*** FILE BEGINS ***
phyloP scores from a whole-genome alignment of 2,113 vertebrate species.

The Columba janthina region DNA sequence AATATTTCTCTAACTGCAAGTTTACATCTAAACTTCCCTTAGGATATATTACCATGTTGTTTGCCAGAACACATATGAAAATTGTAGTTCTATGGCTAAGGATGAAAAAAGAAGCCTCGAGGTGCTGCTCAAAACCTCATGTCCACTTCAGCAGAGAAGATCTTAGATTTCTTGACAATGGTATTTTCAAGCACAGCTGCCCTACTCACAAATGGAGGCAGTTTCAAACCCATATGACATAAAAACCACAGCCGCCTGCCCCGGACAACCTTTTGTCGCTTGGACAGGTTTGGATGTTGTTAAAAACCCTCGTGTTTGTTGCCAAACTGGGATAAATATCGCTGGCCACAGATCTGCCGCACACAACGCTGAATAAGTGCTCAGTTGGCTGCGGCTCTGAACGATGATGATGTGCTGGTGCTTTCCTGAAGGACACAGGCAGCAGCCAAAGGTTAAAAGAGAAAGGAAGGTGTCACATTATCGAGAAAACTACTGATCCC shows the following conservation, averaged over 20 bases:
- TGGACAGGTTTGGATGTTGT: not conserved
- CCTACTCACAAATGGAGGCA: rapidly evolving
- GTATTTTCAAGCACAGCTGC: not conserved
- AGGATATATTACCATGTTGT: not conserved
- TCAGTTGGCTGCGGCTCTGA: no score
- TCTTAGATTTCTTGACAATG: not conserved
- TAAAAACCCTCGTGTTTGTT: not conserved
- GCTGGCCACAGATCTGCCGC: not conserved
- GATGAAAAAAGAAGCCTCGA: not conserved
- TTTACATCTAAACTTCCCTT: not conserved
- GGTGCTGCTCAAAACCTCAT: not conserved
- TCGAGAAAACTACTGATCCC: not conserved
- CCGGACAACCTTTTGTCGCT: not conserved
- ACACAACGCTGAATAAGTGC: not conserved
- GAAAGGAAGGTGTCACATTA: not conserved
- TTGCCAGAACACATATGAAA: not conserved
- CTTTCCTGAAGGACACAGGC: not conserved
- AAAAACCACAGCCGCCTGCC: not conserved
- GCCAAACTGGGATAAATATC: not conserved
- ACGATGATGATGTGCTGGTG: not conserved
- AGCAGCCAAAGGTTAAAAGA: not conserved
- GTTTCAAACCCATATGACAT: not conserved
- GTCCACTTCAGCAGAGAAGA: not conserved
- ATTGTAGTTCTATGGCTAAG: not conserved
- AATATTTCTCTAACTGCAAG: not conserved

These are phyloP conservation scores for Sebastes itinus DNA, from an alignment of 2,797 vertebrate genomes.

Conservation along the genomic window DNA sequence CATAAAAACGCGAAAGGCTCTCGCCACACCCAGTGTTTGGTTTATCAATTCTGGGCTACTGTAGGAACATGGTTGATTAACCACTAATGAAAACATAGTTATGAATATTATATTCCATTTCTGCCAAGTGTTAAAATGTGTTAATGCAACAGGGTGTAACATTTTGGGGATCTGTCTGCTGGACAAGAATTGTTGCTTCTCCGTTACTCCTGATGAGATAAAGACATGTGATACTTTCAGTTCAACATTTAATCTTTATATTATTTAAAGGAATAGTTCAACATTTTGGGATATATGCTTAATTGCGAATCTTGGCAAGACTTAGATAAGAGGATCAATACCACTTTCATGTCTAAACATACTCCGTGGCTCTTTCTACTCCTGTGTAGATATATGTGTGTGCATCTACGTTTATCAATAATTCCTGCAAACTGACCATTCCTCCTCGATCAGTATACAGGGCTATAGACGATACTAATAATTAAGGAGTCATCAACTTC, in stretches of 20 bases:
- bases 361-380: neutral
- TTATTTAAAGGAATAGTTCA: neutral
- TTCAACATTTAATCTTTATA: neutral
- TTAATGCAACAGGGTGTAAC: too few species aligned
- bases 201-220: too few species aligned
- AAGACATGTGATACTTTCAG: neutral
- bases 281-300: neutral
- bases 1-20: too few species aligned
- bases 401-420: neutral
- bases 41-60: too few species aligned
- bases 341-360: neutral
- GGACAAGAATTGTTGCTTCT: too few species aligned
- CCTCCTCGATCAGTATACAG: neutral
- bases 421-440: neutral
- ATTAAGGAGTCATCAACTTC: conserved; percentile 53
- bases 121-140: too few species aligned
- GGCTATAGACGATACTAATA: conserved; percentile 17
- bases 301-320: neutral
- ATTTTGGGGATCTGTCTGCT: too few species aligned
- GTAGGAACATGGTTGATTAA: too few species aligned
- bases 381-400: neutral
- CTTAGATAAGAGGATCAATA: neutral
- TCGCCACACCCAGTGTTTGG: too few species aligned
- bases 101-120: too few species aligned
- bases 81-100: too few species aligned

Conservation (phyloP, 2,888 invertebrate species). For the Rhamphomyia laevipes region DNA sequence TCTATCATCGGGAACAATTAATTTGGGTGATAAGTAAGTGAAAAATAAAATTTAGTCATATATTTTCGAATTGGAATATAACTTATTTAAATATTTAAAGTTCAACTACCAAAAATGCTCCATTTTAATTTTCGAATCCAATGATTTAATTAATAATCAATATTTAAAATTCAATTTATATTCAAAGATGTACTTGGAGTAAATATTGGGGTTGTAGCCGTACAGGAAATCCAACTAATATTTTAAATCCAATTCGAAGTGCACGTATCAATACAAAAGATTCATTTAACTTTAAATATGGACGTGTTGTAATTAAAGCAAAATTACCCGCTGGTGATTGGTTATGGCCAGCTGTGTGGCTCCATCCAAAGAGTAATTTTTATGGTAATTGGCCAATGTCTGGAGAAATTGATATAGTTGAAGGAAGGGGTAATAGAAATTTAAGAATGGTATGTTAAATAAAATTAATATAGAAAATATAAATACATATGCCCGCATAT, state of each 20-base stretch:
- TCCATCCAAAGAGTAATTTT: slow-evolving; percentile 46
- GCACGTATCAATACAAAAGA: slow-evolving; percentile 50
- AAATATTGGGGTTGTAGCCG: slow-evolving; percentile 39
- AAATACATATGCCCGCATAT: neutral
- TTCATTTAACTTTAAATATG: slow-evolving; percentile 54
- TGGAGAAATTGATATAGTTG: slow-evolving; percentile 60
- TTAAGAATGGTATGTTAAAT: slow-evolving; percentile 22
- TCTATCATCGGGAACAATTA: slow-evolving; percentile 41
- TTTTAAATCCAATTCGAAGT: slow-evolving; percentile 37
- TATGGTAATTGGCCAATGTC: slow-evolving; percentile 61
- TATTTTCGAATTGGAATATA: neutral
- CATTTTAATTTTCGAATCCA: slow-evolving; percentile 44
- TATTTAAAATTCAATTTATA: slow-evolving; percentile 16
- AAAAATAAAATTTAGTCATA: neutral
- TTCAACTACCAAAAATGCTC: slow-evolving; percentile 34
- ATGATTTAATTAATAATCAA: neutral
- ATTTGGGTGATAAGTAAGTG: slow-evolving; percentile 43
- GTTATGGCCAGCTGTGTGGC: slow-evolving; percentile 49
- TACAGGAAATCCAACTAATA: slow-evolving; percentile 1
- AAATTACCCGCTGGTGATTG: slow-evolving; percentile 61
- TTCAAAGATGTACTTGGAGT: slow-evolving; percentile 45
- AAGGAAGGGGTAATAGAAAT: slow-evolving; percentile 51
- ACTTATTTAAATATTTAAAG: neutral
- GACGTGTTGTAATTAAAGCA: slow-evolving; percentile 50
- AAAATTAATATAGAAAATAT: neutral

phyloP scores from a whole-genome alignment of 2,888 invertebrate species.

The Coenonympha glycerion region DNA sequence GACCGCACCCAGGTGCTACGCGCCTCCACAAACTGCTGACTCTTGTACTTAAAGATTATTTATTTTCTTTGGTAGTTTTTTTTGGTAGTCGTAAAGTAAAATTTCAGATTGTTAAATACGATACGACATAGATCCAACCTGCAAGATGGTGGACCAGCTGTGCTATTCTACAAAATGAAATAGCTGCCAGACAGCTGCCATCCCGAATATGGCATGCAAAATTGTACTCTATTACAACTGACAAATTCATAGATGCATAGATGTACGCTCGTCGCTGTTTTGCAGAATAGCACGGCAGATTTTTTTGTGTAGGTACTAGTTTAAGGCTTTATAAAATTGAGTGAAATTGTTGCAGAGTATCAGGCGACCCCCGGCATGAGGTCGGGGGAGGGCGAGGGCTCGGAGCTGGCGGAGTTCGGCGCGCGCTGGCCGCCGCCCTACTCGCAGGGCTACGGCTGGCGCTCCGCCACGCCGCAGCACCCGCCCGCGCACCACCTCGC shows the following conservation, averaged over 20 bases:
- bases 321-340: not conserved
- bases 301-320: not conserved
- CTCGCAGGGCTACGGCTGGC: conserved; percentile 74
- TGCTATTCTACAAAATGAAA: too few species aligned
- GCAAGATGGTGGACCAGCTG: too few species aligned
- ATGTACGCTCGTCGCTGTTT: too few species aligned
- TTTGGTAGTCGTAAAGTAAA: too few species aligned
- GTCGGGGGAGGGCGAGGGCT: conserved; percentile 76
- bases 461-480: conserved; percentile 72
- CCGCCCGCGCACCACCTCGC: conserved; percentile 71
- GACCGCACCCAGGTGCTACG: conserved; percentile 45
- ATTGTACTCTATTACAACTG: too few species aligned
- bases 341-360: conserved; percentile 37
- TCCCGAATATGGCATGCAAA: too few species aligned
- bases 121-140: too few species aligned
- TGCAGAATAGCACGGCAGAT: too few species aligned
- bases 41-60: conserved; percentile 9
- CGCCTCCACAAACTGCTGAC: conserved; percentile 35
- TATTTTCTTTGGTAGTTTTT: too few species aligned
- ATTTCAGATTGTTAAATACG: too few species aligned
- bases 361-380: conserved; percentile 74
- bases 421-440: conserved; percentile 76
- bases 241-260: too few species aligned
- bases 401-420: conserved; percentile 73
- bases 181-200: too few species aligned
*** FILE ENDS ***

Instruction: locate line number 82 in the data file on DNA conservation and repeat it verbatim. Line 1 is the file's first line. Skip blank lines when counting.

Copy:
The Coenonympha glycerion region DNA sequence GACCGCACCCAGGTGCTACGCGCCTCCACAAACTGCTGACTCTTGTACTTAAAGATTATTTATTTTCTTTGGTAGTTTTTTTTGGTAGTCGTAAAGTAAAATTTCAGATTGTTAAATACGATACGACATAGATCCAACCTGCAAGATGGTGGACCAGCTGTGCTATTCTACAAAATGAAATAGCTGCCAGACAGCTGCCATCCCGAATATGGCATGCAAAATTGTACTCTATTACAACTGACAAATTCATAGATGCATAGATGTACGCTCGTCGCTGTTTTGCAGAATAGCACGGCAGATTTTTTTGTGTAGGTACTAGTTTAAGGCTTTATAAAATTGAGTGAAATTGTTGCAGAGTATCAGGCGACCCCCGGCATGAGGTCGGGGGAGGGCGAGGGCTCGGAGCTGGCGGAGTTCGGCGCGCGCTGGCCGCCGCCCTACTCGCAGGGCTACGGCTGGCGCTCCGCCACGCCGCAGCACCCGCCCGCGCACCACCTCGC shows the following conservation, averaged over 20 bases: